In the supervisor’s report of the incident, the officers’ smart exoskeleton uniform is credited with giving officers information about the subject’s behavior and demeanor; it also helped them avoid any use of force. The subjects’ family was happy; their loved one was unharmed and able to get the care he needed. Of course, dealing with persons who may be violent, or in an acute mental health crisis, is an all-too-common scenario for the police. The difference in this near-future scenario is the officer’s uniform is a part of the threat assessment and response.

A way to gain time

Social media has changed how the public views modern-day policing. The use of force by the police is seen worldwide almost instantly after it occurs on smartphones and laptops. Regardless of the facts, the police are assumed guilty.

“Lawful but awful” police use of force has created a barrier between law enforcement and the community. The barrier is stifling the ability for police agencies to work with the community effectively to deal with their concerns.

Most deadly force situations by police usually occur in seconds. In crises, officers don’t have much time to rethink options and are often forced to use deadly force. What if law enforcement chose not to go “hands-on” and stepped back to evaluate further?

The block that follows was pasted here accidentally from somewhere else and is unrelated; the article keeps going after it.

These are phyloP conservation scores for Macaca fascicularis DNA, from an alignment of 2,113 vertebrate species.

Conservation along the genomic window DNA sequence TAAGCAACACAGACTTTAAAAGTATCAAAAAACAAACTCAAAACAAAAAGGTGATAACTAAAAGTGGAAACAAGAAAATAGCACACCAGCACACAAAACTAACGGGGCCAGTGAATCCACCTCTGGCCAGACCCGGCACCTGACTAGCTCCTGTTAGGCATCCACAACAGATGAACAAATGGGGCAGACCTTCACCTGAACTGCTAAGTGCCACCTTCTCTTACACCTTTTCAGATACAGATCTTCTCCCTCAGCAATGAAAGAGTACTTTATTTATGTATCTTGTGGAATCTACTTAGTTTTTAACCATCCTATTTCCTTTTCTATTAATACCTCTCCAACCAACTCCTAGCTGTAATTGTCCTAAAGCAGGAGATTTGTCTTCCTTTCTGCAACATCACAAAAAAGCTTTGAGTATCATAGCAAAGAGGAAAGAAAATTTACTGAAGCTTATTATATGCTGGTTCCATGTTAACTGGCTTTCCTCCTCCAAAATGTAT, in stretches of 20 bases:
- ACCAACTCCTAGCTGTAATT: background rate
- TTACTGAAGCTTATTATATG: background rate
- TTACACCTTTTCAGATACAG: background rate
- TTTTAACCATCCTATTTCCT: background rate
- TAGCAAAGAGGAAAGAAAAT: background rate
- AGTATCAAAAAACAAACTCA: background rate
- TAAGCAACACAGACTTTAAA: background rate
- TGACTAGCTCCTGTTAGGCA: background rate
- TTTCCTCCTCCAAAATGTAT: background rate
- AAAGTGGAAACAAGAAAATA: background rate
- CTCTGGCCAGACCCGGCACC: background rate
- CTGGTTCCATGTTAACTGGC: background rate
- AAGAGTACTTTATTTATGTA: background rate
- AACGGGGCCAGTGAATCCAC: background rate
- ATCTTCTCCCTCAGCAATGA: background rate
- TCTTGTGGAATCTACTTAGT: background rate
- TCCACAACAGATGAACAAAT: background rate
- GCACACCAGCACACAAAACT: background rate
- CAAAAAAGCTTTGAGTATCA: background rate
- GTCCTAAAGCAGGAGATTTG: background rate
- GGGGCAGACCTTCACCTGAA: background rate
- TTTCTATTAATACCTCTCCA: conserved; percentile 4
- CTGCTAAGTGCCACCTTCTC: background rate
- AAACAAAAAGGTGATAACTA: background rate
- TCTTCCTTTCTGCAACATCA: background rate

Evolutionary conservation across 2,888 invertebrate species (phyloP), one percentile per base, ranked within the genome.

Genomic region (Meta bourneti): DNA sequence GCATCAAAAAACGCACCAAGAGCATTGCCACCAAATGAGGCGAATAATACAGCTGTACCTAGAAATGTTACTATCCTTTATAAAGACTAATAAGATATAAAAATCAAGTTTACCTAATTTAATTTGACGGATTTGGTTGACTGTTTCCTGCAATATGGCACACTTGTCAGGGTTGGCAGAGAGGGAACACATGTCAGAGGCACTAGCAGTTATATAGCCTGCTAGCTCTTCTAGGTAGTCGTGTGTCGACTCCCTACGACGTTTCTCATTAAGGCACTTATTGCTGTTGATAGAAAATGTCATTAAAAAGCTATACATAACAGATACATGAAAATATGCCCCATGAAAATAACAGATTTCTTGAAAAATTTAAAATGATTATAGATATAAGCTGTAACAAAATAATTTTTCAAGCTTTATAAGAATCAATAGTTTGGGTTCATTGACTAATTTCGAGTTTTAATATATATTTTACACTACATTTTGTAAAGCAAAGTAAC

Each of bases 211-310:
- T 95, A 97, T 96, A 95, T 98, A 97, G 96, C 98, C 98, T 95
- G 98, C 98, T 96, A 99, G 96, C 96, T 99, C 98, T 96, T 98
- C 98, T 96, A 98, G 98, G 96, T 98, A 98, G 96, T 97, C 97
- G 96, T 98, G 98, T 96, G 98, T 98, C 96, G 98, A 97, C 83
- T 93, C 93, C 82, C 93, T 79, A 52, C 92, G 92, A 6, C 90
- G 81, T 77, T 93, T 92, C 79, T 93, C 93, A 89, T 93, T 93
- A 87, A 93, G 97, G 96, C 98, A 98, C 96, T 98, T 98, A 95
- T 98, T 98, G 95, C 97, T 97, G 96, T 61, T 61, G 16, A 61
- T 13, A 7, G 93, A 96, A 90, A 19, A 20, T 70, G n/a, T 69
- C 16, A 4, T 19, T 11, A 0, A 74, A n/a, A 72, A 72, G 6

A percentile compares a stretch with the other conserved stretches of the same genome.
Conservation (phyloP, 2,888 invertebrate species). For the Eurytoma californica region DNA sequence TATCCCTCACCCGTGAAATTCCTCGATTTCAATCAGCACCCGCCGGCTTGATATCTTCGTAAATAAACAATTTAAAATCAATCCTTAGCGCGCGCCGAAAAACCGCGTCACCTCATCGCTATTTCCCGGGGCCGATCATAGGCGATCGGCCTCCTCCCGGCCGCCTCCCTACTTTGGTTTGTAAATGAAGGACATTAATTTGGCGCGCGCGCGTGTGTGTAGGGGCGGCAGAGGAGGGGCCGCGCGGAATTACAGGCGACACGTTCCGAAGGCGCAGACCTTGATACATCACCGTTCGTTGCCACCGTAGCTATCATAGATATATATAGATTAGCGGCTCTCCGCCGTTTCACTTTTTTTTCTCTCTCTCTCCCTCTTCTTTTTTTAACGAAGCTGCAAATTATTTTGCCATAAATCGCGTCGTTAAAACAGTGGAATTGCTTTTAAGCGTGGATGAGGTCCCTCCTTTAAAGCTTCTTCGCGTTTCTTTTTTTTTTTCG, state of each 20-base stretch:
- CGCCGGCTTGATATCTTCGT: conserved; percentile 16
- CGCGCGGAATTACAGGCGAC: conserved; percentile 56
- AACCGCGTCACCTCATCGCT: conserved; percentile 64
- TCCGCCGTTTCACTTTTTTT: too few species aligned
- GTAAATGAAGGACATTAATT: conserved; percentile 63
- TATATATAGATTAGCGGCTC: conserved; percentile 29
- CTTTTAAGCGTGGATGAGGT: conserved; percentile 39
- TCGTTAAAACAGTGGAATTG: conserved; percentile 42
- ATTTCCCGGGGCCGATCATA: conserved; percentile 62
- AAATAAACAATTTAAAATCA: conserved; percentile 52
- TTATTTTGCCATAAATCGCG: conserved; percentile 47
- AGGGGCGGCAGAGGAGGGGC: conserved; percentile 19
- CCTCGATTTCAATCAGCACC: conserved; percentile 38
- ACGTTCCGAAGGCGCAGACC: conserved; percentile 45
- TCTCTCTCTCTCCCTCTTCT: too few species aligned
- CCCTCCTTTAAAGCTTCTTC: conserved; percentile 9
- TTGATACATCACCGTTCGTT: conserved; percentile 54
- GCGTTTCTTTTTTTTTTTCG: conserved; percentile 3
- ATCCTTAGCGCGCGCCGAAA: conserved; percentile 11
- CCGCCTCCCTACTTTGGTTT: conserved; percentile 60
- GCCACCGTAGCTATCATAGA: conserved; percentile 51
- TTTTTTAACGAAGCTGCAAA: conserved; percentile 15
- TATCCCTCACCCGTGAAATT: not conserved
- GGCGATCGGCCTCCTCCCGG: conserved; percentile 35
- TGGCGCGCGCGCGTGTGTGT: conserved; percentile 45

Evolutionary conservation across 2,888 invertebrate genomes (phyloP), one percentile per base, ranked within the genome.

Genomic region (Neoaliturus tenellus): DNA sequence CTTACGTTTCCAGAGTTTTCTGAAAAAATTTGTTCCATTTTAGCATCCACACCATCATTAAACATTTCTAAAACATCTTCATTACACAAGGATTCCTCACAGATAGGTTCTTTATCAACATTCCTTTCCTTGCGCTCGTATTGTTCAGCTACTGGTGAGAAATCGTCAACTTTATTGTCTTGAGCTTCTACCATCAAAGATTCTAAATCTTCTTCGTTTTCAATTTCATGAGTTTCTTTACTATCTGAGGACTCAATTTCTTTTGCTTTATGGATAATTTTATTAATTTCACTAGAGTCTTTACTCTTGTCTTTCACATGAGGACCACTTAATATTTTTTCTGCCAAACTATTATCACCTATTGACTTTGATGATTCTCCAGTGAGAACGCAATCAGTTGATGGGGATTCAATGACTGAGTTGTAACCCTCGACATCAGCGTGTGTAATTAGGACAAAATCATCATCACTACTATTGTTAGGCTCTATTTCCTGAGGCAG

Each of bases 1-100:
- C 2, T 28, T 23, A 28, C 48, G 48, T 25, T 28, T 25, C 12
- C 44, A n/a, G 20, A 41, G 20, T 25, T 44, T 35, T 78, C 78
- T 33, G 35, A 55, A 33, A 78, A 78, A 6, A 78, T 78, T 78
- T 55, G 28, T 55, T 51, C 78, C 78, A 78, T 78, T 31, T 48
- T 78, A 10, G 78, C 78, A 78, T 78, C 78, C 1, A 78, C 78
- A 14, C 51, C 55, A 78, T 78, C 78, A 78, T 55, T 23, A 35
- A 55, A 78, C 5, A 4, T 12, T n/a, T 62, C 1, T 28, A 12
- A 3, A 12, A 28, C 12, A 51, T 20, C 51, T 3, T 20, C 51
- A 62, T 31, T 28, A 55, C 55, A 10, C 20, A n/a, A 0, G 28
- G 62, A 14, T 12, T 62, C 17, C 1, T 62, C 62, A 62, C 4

Law enforcement’s advanced knowledge of aggressive behavior from a violent offender would reduce the use of force incidents by officers, ultimately having a positive impact on community policing. Giving the officer more time, and a greater sense of safety, are critical aspects to lessen police use of force. The uniform of the near future in the form of an exoskeleton uniform strives to address both.

Developing a smart uniform

US Special Operations Command (SOCOM) has been researching technology to amplify its operators’ abilities through the uniforms they wear.

The TALOS (Tactical Assault Light Operator Suit) project was first presented in 2013 and while the project has officially ended, SOCOM’s Joint Acquisition Task Force is continuing to support the concept of a hyper-enabled operator.

The TALOS concept was a powered exoskeleton that would provide the wearer additional strength, access to information and increased communications abilities. It was envisioned to be energy efficient without charging for long periods and provide wearers with heightened situational awareness.